That has changed with the case of the Abedis, with reports Ramadan Abedi took his sons to Libya “on holiday” to take part in the civil war against Gaddafi.

Mr Snell said some of the groups operating in Libya at the time were at the “jihadist end of the spectrum, but the focus of their militancy was the Gaddafi regime”. NormalfalsefalseEN-GBJAX-NONE /* Style Definitions */table.MsoNormalTable{mso-style-name:”Table Normal”;mso-tstyle-rowband-size:0;mso-tstyle-colband-size:0;mso-style-noshow:yes;mso-style-priority:99;mso-style-parent:””;mso-padding-alt:0cm 5.4pt 0cm 5.4pt;mso-para-margin:0cm;mso-para-margin-bottom:.0001pt;mso-pagination:widow-orphan;font-size:12.0pt;font-family:Cambria;mso-ascii-font-family:Cambria;mso-ascii-theme-font:minor-latin;mso-hansi-font-family:Cambria;mso-hansi-theme-font:minor-latin;}

Catholic sector defends ‘funneling’ money between schools

Senator Jacinta Collins spoke on the Racial Discrimination Amendment Bill at Parliament House in Canberra on Thursday 2 October 2014. Photo: Andrew MearesThe Catholic school sector has reacted angrily to suggestions it is “funnelling” money away from students in disadvantaged areas to those in wealthy suburbs.
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At fiery and, at times, personal Senate hearings,Catholic education authorities also opened up a new front in the school funding debate by warning the Turnbull government’s changes could lead city dioceses to break away and form their own systems so they don’t have to send money to schools in poorer regional areas.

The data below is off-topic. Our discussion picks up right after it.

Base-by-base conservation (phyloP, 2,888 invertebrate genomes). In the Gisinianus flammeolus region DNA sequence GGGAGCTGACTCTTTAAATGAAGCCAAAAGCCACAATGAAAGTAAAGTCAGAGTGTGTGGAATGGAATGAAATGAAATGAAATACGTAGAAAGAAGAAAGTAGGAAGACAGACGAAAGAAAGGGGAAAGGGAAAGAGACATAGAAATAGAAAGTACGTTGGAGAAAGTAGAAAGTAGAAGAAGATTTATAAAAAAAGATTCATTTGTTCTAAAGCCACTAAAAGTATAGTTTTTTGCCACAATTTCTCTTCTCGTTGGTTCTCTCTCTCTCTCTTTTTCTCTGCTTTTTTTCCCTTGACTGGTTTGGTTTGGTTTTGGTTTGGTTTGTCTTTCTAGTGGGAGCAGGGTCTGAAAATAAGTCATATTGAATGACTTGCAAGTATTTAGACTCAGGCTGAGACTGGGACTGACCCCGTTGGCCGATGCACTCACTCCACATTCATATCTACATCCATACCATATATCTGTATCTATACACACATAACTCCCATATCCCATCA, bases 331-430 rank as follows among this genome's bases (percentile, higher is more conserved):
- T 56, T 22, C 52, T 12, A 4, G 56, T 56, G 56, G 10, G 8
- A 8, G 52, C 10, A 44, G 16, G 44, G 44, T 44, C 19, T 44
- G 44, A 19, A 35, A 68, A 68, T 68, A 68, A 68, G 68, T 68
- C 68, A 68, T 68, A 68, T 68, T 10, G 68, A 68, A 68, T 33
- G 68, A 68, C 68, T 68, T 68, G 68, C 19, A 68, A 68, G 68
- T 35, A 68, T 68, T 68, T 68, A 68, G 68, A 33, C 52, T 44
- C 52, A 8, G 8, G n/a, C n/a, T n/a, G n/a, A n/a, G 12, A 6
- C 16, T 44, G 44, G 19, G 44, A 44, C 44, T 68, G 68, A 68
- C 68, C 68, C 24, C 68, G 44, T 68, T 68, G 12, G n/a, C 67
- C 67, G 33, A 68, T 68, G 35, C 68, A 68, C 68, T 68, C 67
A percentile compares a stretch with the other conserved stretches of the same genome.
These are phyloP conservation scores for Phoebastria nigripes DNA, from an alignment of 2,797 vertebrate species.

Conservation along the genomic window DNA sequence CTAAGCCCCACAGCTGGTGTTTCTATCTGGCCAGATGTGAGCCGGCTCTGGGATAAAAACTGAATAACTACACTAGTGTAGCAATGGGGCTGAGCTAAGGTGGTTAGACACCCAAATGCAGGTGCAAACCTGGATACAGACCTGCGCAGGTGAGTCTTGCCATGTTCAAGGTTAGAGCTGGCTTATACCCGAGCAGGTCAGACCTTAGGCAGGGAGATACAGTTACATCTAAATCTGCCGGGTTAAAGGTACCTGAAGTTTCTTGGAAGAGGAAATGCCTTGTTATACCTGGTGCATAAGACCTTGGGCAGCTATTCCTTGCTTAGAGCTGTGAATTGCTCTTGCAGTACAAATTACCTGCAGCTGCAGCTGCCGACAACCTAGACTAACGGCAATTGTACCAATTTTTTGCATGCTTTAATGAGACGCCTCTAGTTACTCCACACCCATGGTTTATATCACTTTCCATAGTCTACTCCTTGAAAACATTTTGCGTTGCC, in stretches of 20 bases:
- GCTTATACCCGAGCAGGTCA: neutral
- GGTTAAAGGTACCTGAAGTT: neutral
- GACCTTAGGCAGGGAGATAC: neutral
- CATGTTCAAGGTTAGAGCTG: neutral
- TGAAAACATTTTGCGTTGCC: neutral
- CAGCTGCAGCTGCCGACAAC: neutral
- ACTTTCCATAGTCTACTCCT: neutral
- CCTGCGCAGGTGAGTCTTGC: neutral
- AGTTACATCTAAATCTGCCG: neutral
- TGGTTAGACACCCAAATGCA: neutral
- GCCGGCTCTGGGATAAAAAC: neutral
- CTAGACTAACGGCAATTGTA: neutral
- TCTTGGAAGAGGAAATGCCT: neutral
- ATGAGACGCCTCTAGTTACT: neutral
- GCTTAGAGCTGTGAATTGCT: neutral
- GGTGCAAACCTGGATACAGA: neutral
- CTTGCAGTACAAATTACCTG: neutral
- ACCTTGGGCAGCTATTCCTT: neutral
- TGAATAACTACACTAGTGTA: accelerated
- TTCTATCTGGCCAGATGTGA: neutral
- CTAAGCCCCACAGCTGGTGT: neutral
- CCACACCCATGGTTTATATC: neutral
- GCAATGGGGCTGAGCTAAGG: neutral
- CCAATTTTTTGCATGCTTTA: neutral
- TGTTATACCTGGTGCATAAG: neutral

Catholic education commissions in each state and territory receive government funding in a lump sum, which they distribute among their schools as they see fit.

Fairfax Media revealed last month that Catholic schools in low-income areas were receiving up to $1.5 million less than they were allocated under the federal government’s needs-based formula.

Meanwhile, schools in wealthy suburbs such as Elwood in Melbourne and Pymble in Sydney were receiving funding significantly above their allocation in order to keep fees low.

The Senate hearings into the Turnbull government’s proposed new funding model became heated on Monday when Greens Senator Sarah Hanson-Young accused Labor senator Jacinta Collins – a practising Catholic – of running a “protection racket” for the Catholic sector.

An outraged Senator Collins demanded Senator Hanson-Young withdraw the comment, which she agreed to.

Ross Fox, a former executive director of the National Catholic Education Commission, released a new analysis showing funding for disadvantaged Catholic schools was 54 per cent higher than for Catholic schools in wealthy areas.

But this redistribution will not be possible in the future if city dioceses break away from the state-based Catholic education systems, he said.

“There are already discussions about whether for the 11 dioceses in NSW, whether it would be in their interests to all stick together if the model is passed,” Mr Fox, now director of Catholic education for the Archdiocese of Canberra and Goulburn, said.

“It may be to the advantage [of the metropolitan dioceses] to form a separate system and we would be in a very invidious position where we couldn’t benefit from the redistribution that is going on.”

Catholic authorities said they were in a better position to know which of their schools needed increased funding than the federal government’s “crude” socio-economic status formula.

Stephen Elder, head of the Catholic Education Commission of Victoria, said it was absurd that a Catholic primary school next to a housing commission in inner-city Melbourne was deemed to be more advantaged than the elite Geelong Grammar School.